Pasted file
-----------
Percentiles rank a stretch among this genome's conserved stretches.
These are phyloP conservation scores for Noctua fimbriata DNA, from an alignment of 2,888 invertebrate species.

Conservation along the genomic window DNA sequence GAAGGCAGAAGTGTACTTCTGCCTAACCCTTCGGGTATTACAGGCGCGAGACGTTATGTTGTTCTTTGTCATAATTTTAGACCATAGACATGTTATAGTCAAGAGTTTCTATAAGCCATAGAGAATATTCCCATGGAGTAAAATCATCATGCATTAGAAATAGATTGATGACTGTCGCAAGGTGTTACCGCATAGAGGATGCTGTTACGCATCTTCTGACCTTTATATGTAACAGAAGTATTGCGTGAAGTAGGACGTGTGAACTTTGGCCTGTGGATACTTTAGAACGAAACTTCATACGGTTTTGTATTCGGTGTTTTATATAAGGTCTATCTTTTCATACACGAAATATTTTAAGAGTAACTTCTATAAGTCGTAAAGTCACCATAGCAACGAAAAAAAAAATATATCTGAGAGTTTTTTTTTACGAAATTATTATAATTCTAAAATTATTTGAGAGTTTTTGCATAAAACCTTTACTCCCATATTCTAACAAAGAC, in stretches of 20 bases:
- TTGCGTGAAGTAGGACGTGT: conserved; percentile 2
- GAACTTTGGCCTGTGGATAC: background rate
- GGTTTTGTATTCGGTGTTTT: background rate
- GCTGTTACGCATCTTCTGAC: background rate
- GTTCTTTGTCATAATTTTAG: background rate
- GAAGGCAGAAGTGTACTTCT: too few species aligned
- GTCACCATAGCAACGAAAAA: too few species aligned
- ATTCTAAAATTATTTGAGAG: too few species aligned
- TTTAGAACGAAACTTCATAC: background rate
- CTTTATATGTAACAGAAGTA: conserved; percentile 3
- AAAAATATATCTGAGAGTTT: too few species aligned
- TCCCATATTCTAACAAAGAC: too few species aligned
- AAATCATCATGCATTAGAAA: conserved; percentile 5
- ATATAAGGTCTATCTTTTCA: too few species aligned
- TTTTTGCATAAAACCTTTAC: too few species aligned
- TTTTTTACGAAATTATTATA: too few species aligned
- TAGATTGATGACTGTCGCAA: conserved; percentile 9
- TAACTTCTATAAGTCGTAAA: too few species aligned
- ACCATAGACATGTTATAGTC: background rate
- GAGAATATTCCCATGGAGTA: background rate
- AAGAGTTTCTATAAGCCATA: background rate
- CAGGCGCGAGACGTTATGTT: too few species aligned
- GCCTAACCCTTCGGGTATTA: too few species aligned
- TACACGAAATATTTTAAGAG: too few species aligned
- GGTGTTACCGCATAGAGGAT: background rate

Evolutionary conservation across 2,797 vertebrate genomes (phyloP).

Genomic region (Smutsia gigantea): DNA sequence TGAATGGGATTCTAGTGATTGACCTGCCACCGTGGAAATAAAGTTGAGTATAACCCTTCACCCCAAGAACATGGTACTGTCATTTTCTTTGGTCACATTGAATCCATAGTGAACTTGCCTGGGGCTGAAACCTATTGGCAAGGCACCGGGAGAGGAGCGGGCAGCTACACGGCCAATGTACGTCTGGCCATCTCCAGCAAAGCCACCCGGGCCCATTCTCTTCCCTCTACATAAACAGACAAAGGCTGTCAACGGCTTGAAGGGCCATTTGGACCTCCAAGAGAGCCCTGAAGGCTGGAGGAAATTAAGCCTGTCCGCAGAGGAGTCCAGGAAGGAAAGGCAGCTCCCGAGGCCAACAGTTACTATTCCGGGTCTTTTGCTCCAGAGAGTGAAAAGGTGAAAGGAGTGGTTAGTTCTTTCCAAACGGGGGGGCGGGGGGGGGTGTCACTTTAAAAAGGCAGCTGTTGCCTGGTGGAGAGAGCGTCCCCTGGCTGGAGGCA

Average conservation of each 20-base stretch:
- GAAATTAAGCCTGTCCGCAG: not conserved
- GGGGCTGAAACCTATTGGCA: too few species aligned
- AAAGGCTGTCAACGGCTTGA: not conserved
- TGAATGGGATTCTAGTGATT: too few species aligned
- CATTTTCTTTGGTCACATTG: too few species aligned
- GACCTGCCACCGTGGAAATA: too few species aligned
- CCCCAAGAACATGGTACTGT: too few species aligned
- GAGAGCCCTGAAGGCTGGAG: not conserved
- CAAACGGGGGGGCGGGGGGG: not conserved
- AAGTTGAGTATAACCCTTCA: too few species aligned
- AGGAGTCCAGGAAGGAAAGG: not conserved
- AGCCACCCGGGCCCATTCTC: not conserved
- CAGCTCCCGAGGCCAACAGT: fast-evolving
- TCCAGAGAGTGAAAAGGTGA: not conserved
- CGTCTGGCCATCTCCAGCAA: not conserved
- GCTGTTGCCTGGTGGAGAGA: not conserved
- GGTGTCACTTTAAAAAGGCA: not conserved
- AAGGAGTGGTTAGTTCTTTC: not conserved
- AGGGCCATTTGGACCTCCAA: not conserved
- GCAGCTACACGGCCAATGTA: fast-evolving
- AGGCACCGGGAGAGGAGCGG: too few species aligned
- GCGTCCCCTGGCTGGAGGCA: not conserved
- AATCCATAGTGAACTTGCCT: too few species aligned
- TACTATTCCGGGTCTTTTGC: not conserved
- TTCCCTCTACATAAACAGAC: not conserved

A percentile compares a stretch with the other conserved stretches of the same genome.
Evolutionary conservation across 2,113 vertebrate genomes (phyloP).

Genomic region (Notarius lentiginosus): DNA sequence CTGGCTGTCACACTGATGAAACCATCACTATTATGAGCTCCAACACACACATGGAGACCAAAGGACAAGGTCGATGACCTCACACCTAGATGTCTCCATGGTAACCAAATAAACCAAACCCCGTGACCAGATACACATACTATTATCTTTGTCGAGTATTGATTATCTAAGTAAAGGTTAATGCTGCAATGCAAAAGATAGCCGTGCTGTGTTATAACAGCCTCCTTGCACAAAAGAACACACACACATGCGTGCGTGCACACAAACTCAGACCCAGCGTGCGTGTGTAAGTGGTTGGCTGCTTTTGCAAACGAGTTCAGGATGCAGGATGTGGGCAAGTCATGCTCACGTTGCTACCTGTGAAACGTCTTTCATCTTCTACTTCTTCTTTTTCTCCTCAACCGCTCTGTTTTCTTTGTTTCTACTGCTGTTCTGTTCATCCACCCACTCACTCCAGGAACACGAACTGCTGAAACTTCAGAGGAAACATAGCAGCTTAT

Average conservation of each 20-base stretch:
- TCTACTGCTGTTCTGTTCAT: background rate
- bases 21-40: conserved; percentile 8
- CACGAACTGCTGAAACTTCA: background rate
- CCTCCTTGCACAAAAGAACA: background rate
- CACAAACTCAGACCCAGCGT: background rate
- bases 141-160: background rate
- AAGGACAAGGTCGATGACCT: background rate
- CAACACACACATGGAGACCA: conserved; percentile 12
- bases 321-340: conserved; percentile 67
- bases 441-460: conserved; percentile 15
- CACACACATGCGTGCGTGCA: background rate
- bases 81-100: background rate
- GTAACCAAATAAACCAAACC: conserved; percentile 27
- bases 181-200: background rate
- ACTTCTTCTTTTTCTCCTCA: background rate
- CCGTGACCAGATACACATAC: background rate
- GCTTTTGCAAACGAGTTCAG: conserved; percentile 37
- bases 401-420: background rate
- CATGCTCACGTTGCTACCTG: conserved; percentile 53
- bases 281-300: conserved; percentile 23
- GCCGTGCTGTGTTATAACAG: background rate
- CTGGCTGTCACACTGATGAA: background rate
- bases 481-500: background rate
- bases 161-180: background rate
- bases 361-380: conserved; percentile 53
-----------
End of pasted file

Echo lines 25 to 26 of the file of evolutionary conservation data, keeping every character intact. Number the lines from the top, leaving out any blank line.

- CAGGCGCGAGACGTTATGTT: too few species aligned
- GCCTAACCCTTCGGGTATTA: too few species aligned